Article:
The selection will not be official until the U. S. Department of Education and the Alabama State Department of Education make their announcements in September. Akin learned of the award from state officials last week.
The 335-student school is the only public school in Calhoun County to receive the distinction in the 29 years since the award has been given according to a list available on the the U.S. Department of Education’s website. The Donoho School, a private K-12 school in Anniston, was named a Blue Ribbon winner in 2005. Only 17 Alabama high schools have ever received the award.
The Blue Ribbon program recognizes private and public elementary, middle and high schools that are either high achieving or have narrowing achievement gaps.
Piedmont received the award because it has consistently scored well in the state’s adequate yearly progress measurements, or AYP, Akin said. He said the award, although given to the high school, is a reflection of the work done at all three schools in the district.
“You don’t earn Blue Ribbon status at the high school without having that foundation at the elementary and middle school. So although it’s a high school award, to me it’s a community award. It just further validates everything that this community puts into their school district,” Akin said.
Akin recalled a conversation about such recognition with a school board member shortly after he became superintendent.
“One of his conversations with me was about how my goal should be to earn national recognition. And what he meant was to be good enough to earn national recognition. Because if you’re being recognized as being a Blue Ribbon School, then that means you’re doing what’s absolutely best for kids,” Akin said.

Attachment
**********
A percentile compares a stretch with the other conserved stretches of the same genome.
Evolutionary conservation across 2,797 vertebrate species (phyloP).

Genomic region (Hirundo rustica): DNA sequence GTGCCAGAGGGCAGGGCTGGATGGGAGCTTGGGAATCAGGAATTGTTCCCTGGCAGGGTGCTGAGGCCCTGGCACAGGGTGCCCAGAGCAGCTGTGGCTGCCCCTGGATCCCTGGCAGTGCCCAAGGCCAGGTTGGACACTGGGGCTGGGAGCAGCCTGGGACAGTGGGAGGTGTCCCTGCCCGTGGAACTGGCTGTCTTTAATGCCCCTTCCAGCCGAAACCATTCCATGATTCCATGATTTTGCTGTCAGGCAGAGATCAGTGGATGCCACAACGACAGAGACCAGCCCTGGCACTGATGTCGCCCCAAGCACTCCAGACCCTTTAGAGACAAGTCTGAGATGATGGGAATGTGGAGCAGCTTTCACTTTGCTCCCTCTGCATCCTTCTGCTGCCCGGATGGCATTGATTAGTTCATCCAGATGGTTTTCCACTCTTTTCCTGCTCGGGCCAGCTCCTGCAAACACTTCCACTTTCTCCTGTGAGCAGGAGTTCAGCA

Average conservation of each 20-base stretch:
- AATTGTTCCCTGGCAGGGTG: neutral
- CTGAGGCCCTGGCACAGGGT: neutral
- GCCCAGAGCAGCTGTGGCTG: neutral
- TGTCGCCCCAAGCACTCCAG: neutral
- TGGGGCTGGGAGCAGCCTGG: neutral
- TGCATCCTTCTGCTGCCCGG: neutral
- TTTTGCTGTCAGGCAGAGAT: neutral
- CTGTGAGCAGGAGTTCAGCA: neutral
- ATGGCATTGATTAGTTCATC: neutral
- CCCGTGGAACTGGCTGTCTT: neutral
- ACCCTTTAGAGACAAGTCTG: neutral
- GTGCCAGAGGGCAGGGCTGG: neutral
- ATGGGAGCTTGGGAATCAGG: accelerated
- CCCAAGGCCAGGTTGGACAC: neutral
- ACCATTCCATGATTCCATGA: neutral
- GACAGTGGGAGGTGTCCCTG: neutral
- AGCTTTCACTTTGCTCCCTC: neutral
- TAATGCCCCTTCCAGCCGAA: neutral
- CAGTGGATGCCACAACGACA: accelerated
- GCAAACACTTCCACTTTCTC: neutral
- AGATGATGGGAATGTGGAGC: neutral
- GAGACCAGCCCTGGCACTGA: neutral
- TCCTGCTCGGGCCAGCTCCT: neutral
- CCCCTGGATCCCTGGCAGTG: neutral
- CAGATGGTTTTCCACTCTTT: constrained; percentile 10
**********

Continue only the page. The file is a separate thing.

The school district is headed into its third year of an initiative to provide a computer for each student, a program school administrators say has transformed the educational experience for the district’s 1,275 students.
Piedmont High School principal Jerry Snow said that for his teachers, the award shows “that all the things they’ve done to help their students become successful, us going to a one-to-one laptop initiative and all the training to be on the cutting edge. It all pays off.”
Piedmont school board member Bruce Adderhold credits the teaching staff and students hard work, and said there is more work left to be done.
"Nothing's easy. Getting to this point is part of it, but staying at this level and exceeding it is the next challenge," Adderhold said. "We've got to work together to pursue those goals. Now we've got the model to get to that level, so we need to apply that to the elementary and middle schools."
The Alabama Department of Education must nominate a school to be selected for the award.
According to the U.S. Department of Education’s website, slightly more than 6,000 of the nation’s 138,000 schools have earned Blue Ribbons since 1982.
Piedmont Mayor Brian Young said the award shows the investment the city has made in the schools is paying off, and it could mean a boost in population for the town.
“I think it’s a good model to follow. Invest in something that is going to reward you,” Young said. “I think we’ve been very fortunate in being reward from the commitment the city’s schools. We’re a smaller town, but if you move here, we’ll provide you child with a great education.”
Staff writer Eddie Burkhalter: 256-235-3563. On Twitter @burkhalter_star.